Energy efficiency and conservation are the least-cost energy option and an essential complement to renewable energy. If you're just starting to explore your clean energy options, start with efficiency and conservation - it usually costs less to save a kilowatt-hour than to produce it!
Here are some tips and links to further information.
- another big "bang for the buck." Available at home improvement stores for between $20 and $60, depending upon features. Work with central heat and air-conditioning systems. Not really for baseboard electric heat. Programmable thermostats that work with heat pumps are different than those for non-heat pump systems, - you'll find both in the same place. The heat-pump ones will just have a couple extra wires. Usually can "do it yourself" - remove existing thermostat slowly and carefully and note how wires are hooked up so you can hook up the same way on new thermostat. Shut your HVAC off at 9:00 am after you've gone to work; have it kick back on at 4:30 to make the home comfortable before you get home. Save a LOT OF MONEY. EnergyStar Programmable Thermostat Info
LED AND CFL BULBS - more expensive than incandescent up front. Save a fortune in the long run. LEDs last a long long time - excellent to install in hard to access places, like a light fixture high in a vaulted ceiling. Some say they work with dimmers. We don't know how good they are. Might want to use low watt bulbs in some places / on some circuits for dimming effect. You get what you pay for with LED bulbs, also.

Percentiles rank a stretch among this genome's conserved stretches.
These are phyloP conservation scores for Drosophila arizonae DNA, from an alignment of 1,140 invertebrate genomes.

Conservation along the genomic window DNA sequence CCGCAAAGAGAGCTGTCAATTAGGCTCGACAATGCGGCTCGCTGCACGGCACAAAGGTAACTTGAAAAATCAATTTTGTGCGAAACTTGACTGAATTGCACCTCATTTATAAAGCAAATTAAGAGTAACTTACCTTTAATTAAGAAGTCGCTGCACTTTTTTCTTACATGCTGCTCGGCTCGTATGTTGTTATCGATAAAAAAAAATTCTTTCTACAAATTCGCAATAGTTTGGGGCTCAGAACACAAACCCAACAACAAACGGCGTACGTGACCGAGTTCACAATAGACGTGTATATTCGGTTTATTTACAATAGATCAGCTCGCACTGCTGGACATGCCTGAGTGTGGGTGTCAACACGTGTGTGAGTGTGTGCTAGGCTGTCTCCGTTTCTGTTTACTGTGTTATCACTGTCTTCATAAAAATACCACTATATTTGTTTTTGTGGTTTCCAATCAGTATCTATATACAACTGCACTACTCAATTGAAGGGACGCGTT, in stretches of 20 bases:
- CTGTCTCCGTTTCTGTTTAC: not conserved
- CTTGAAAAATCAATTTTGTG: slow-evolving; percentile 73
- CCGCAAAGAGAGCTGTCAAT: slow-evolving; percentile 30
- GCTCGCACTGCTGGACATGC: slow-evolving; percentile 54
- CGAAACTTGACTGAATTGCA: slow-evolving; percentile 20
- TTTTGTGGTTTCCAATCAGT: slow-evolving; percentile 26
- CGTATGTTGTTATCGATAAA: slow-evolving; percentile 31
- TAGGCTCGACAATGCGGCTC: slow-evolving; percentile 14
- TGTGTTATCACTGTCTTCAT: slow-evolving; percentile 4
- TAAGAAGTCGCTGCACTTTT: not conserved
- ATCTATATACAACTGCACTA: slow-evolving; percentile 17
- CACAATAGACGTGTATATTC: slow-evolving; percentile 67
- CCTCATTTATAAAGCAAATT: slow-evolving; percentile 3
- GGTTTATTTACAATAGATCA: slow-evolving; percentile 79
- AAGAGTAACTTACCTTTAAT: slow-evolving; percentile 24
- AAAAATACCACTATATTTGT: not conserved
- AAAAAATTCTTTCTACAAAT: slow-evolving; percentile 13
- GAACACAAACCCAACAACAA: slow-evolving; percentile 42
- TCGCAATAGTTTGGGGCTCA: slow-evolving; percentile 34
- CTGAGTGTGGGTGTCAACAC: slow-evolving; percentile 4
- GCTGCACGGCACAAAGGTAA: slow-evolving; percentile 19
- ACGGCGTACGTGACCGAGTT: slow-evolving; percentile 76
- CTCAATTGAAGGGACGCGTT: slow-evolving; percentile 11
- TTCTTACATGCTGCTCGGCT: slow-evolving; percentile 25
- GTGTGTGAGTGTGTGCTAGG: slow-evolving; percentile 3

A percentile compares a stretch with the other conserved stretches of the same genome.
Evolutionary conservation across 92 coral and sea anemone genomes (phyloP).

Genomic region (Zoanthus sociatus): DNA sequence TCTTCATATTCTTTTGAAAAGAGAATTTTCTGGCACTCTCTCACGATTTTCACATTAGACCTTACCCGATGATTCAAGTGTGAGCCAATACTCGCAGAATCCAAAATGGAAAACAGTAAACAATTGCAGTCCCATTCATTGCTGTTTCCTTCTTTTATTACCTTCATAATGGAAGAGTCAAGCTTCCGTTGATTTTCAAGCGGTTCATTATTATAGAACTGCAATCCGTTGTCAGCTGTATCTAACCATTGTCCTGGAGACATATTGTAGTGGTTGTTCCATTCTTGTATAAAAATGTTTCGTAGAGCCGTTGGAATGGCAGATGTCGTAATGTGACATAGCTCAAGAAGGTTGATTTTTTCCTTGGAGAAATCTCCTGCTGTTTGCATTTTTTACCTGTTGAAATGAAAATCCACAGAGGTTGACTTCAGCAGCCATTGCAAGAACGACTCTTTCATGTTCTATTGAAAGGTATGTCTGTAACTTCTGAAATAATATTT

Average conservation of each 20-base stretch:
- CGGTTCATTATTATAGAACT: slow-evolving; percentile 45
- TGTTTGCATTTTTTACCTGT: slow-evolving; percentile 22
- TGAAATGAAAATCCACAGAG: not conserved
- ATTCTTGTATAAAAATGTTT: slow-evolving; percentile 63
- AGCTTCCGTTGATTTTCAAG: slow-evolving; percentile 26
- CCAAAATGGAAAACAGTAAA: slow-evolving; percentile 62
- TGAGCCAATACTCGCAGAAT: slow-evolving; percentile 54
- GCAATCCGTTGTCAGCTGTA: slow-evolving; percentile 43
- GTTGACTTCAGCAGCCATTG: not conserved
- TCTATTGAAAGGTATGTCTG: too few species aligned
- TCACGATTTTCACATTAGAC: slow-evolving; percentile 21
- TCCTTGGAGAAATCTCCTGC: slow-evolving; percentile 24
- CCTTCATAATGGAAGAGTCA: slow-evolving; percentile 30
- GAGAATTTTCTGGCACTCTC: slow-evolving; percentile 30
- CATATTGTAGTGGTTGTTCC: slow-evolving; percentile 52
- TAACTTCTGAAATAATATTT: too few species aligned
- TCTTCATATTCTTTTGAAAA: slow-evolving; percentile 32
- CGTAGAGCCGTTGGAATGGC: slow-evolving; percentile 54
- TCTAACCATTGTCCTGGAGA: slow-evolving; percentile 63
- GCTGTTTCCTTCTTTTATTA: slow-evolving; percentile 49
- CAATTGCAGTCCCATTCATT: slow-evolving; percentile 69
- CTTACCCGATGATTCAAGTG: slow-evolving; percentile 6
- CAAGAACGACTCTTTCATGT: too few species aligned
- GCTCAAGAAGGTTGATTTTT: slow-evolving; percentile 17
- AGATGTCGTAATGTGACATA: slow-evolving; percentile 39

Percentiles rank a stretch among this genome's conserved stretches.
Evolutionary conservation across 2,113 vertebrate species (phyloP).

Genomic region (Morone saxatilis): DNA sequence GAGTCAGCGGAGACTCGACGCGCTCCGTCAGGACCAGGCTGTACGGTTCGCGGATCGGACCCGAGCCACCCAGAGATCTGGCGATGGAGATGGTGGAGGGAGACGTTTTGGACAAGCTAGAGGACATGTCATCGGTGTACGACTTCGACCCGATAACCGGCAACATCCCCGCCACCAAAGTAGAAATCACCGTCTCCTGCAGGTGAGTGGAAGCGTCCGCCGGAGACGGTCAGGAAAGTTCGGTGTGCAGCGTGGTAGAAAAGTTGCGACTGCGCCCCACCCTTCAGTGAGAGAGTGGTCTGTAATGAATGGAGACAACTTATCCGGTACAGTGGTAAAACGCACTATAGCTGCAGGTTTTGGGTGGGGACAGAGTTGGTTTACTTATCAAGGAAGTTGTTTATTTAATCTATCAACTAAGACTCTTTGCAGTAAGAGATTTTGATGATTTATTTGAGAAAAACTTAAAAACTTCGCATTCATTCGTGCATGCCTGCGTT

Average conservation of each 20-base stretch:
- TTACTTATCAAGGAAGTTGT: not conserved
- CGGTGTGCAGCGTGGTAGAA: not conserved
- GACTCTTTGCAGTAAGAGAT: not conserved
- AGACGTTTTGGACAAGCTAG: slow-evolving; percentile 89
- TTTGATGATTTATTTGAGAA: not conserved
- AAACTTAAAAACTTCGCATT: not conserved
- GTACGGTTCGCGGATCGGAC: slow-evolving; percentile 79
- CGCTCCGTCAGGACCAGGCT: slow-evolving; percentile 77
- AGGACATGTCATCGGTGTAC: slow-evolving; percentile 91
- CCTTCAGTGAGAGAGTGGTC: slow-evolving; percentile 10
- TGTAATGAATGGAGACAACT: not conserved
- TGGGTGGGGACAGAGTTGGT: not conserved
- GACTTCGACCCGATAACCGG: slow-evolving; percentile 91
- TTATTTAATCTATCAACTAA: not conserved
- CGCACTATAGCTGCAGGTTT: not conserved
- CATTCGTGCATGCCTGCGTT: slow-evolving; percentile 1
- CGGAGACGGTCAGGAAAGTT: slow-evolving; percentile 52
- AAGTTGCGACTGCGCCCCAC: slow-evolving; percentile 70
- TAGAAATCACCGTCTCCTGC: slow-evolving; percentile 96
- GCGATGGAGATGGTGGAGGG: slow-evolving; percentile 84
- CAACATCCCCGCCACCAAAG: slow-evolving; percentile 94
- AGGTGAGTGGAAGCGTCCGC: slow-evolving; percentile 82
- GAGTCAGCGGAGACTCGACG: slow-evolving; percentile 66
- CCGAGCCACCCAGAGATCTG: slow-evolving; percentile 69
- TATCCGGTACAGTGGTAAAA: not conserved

AIR DUCT SEALING - inexpensive possible do-it-yourself project. Note (and this may sound crazy) DO NOT use "duct tape." Most types degenerate in a relatively short time into a shredded, leaky mess. Use aluminum tape or use air duct sealing compound in a caulk gun.
SOLAR POWERED CLOTHES DRYERS - huge energy savings. Note - you can also hang hooks in various rooms in the house, and dry clothes on the hooks - kids' clothes in kids room, etc. Many of the nicest homes in European countries have no electric clothes dryer - they have places within the living space to hang clothes.
INSULATED SWITCH AND OUTLET COVERS, especially on outside walls (Home Depot, Lowes, Amazon, True Value etc). Inexpensive and easy.
WINDOWS - often an expensive fix, but if you have old drafty windows, you will also be buying increased comfort in your living space, as well as energy savings. Also, most buildings have large gaps around the windows, behind the trim, that allow drafts to come through.
DOORS - same comments as windows
INSULATE RIM JOISTS
- (the outside of your basement walls, just under the first floor). Some say to use spray foam or foam board
, but that can lead to undetectable moisture problems
. You can also use batts of fiberglass insulation wrapped in plastic bags, the whole thing large enough to seal the joist space (see picture to left).
- Energy Star new home guidelines
(30% energy use reduction, okay, but not nearly as good as PassiveHaus
guidelines). Money invested on the front end pays for decades on the back end.
Note that the new Richardson Elementary School near Bowling Green uses only 20 - 25% of the "average" school. New homes in Germany (often small and incredibly well-insulated) are sometimes adequately heated by BTUs coming off of the occupants' bodies.